All our attempts at gardening are more or less personal experiments and there is no book written on gardening that will prove more helpful to you than the one you write about your own garden.
Everyone’s journal should be as different as gardens are different — and that’s part of the wonder of gardening.
A garden journal can add to your gardening success and enhance your enjoyment of your gardening activities. Depending on how much effort you want to spend on the journal, it can record as little as what you planted and when. At the other extreme, it can record every minute activity you perform in your garden, such as trimming, fertilizing, watering, and recording rainfall, temperature and hours of sunlight. It's up to you how much information, or how little, you keep. It also depends on what you expect to do with the information later.
There are three main choices for garden journals: paper, online or computer with or without software. (For a full review of all three options, visit www.mankatofreepress.com/features.)
As a rule, it is a lot easier to start and keep motivated as you begin your journal if you split your big tasks into manageable smaller ones. Go with as much control as you can deal with combined with the amount of data you find most compelling. Remember journaling should be fun and not another chore of the garden.
If you are using the paper or computer spreadsheet choices of garden journals, there are several methods, and you should consider which one would likely best meet your needs.
Shoebox: This broad category includes everything from nuts to bolts, kept in a shoebox, bag, storage box, or any other format where retrieval is on a 'dive-in' basis. These types of journal works best for people who want to save 'stuff', just in case, but have no idea what they'll do with it.
Garden planner: This type of garden journal includes current gardening information and planning tools such as garden layouts, visual references such as pictures, and detailed information about bloom time, requirements, color and design issues as well as gardening activities and observations.
Garden organizer:The garden organizer journal is grouped by plant type or location, by color or season or in another way that makes sense to you. Contents are organized in the chosen order, rather than recorded sequentially in date order.
Personal journal:The best example of this a personal diary. For each day that you choose to make an entry, you start a new line right after your last entry. You make entries daily, weekly, or as you get to them. Usually, pictures and additional information is not included.
Photo Album: For avid photographers or gardeners who want to look at their garden even in the winter, this form of garden journal lets you store garden pictures, plant details and activities. A popular use of this type of journal is to take digital photos of your plants through each stage of their growth, inserting new pages as required. This can provide you with a visual image of what your perennials look like when them emerge from the spring soil, vs. what weeds look like, so that you remove the weeds only.
Record Keeper: The record keeper format permits the most detail to be kept on each plant in your garden. It will likely include complete plant details, all activities, and permit as much detail as you want to enter. This style need not be in a binder, but could be index cards in a shoebox, in alphabetical order, for example. It could also utilize an address-card filing system.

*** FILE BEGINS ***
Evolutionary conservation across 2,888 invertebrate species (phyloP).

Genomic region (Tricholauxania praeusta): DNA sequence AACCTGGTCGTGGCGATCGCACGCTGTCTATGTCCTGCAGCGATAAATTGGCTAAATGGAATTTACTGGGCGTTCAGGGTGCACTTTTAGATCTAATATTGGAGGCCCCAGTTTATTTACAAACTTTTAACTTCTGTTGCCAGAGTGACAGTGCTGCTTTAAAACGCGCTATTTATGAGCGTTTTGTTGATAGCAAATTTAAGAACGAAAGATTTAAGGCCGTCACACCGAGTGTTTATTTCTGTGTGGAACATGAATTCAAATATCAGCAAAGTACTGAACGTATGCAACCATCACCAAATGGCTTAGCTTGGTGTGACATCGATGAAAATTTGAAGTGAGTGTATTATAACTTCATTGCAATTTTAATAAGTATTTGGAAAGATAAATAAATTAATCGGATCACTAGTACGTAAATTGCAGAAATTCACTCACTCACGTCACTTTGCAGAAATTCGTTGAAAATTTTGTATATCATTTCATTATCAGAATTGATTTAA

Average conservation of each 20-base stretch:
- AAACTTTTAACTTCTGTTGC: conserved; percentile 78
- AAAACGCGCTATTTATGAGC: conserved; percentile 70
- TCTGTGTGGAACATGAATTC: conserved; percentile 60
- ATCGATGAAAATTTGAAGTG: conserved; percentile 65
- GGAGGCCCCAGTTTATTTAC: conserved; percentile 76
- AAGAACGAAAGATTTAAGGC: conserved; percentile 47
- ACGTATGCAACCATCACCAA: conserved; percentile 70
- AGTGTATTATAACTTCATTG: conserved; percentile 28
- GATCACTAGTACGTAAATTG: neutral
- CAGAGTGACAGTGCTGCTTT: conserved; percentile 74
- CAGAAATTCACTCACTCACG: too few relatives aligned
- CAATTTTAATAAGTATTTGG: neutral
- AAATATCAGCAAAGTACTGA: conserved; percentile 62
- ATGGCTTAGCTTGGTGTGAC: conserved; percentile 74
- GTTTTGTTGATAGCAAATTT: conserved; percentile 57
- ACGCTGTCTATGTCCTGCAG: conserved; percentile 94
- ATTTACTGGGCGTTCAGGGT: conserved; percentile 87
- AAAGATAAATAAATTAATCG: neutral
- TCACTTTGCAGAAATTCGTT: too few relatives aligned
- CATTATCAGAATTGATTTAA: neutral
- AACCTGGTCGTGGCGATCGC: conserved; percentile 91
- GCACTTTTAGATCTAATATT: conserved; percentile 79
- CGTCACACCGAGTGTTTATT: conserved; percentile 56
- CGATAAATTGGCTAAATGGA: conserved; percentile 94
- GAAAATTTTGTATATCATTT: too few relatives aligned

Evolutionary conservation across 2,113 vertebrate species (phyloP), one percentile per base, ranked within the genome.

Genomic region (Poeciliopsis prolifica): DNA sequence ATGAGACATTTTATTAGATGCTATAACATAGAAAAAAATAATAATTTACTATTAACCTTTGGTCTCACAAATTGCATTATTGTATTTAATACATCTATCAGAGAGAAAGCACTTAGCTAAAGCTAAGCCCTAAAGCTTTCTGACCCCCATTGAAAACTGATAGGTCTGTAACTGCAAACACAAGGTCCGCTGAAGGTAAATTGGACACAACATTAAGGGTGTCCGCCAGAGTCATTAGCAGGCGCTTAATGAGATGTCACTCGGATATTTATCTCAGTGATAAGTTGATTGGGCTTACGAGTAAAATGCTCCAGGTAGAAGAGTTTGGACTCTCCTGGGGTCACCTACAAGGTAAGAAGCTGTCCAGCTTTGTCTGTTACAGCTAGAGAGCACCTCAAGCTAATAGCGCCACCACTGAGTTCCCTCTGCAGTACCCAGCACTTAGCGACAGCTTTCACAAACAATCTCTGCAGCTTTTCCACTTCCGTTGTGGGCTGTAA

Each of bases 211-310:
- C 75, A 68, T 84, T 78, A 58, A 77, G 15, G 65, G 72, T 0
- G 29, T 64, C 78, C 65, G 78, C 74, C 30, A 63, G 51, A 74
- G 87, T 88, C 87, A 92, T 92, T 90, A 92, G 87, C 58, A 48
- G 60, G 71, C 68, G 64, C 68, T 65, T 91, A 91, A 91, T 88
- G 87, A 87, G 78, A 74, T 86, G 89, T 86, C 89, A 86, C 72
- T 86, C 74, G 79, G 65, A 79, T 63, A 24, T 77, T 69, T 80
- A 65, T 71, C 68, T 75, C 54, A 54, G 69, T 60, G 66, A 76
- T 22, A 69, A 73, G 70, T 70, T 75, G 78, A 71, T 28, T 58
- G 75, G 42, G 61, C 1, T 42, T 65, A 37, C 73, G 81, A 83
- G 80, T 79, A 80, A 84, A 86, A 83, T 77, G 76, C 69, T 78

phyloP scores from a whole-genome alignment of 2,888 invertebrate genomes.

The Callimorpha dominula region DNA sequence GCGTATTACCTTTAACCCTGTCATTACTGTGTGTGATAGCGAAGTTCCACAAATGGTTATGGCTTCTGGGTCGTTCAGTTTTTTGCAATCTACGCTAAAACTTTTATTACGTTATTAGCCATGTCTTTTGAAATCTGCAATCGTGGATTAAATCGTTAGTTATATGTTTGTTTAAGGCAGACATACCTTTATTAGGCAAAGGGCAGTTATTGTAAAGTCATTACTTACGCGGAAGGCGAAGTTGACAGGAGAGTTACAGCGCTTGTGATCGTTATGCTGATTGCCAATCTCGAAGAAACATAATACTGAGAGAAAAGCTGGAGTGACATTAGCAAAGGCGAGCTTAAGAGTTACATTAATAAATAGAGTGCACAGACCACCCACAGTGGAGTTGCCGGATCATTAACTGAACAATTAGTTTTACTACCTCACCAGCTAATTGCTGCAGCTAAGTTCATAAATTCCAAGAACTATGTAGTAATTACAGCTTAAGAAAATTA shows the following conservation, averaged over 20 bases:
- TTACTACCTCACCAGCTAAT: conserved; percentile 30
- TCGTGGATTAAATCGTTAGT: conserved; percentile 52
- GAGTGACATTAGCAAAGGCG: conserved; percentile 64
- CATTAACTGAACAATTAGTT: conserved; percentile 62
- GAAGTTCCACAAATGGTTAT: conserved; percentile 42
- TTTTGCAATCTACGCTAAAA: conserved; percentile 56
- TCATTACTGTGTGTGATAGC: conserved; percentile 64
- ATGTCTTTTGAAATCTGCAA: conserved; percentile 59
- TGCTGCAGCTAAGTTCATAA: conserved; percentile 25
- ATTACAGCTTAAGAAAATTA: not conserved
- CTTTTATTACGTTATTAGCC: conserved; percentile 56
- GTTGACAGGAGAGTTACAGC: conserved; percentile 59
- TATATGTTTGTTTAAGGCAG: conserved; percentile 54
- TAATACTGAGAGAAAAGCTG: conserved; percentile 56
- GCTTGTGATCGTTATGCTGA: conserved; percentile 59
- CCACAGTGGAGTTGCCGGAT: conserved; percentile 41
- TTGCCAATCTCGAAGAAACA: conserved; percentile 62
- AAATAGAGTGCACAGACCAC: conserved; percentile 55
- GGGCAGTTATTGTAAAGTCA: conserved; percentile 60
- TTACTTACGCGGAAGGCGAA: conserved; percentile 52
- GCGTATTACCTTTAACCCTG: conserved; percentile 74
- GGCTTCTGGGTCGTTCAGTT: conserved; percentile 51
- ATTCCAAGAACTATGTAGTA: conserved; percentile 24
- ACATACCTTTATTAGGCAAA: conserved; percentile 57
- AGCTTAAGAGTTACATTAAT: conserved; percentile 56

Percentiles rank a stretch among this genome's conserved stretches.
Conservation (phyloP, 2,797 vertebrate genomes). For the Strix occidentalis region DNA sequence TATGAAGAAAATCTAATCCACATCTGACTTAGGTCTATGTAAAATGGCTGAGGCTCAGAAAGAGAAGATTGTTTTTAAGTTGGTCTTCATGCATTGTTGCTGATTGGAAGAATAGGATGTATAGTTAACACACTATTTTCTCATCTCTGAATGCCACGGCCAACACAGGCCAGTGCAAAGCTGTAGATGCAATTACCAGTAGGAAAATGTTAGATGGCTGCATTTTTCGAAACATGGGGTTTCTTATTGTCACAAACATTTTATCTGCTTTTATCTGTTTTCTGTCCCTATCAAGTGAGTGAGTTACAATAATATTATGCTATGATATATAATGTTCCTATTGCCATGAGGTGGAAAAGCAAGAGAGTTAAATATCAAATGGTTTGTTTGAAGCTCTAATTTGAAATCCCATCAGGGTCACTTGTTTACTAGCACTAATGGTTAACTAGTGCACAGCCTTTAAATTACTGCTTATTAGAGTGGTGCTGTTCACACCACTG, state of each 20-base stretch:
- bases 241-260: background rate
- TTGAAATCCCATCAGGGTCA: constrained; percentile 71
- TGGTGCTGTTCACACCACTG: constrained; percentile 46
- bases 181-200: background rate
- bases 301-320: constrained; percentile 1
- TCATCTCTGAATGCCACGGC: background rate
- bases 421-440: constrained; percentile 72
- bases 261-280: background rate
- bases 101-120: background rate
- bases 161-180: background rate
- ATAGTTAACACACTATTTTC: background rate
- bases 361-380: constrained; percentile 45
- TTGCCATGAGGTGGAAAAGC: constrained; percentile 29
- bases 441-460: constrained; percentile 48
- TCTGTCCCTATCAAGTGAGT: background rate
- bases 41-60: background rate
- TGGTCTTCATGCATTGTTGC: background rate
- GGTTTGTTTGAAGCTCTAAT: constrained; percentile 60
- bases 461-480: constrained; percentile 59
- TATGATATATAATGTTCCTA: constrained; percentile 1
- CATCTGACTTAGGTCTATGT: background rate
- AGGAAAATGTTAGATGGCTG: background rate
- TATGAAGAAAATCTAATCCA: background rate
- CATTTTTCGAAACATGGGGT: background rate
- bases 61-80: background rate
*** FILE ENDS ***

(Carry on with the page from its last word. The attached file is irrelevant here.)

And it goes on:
You may find it helpful to divide your garden journal into sections. As with all the other choices you'll make regarding your journal, your choice of sections depends on how much information you plan to keep. Think about the gardening information you currently keep, and why you might consider a change. Then consider how to achieve this. You can record as much or as little as you want, in your garden journal. Just make sure it's a fun activity, rather than a chore. A pdf garden journal may be found at Garden Journal-Homestead Harvestsite (wayzata-homestead-harvest.com/GardenJournal.pdf).
Some suggestions for the kinds of information you may want to include are:
Garden calendar; budget and spending ecords; to-do lists; garden maps; plant profile; soil preparation and maintenance; seed started indoors; planting dates both direct seeding and transplanting; plant propagation, cuttings and division; fertilizing and side dressing schedules, weed control, pest control, disease control, wildlife sightings such as animals, birds and insects; daily/weekly/monthly observations; harvest reports (amount harvested, disbursement of harvest and seeds saved); reflections and reminders for next year; wish lists for seeds, plants and tools; references, clippings and online articles.
Also, to create a garden map, begin with a rough, hand-drawn garden plan of your yard. If you have a large yard, it is easier to break it down into sections. Transfer individual beds on your main plan to separate drawings on graph paper; the beds can be measured if you desire accuracy. Map the plants either individually or by groups. If you plan to keep records on each plant or type of plant, create a separate page for each plant. An alternate method is to use a spreadsheet to assemble the data with columns for botanical name, common name, date planted, source (purchased or propagated), mature size, garden location, leaf and bloom color and any other information you may want. Take pictures of your garden and of the individual plants. Record your activities.
For reviews, tips and more information about garden journals, visit www.mankatofreepress.com/features.